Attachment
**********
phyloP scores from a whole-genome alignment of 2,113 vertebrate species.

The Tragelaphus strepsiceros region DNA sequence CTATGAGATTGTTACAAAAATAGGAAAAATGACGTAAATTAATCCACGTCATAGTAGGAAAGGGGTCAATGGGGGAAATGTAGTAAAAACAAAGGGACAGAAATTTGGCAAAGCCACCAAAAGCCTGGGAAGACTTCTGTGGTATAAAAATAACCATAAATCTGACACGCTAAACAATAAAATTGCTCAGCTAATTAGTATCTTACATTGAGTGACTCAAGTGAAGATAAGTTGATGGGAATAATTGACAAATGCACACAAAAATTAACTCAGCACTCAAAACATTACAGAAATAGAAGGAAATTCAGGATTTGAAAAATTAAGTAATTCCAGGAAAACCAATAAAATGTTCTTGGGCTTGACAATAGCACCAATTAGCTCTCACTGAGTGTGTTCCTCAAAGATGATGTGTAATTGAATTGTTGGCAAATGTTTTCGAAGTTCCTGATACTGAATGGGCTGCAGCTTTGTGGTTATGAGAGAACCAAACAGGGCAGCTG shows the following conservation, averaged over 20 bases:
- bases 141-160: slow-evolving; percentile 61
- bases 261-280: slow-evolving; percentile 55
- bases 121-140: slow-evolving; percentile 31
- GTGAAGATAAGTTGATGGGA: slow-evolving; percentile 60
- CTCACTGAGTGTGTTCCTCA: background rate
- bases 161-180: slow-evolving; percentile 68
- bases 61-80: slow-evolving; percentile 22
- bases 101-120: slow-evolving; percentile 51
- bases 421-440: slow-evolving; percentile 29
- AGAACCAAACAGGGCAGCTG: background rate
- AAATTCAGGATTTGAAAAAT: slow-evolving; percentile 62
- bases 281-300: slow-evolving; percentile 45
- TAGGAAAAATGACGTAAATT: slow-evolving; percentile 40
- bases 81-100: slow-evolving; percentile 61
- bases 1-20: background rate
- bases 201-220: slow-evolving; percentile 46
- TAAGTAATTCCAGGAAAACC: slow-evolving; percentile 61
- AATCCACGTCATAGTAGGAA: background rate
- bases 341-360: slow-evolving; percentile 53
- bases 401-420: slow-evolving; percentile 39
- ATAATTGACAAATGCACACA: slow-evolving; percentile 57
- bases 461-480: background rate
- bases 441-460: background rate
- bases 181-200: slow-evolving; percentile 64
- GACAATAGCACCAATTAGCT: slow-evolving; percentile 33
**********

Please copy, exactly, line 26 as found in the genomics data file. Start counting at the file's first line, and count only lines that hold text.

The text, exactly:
- bases 181-200: slow-evolving; percentile 64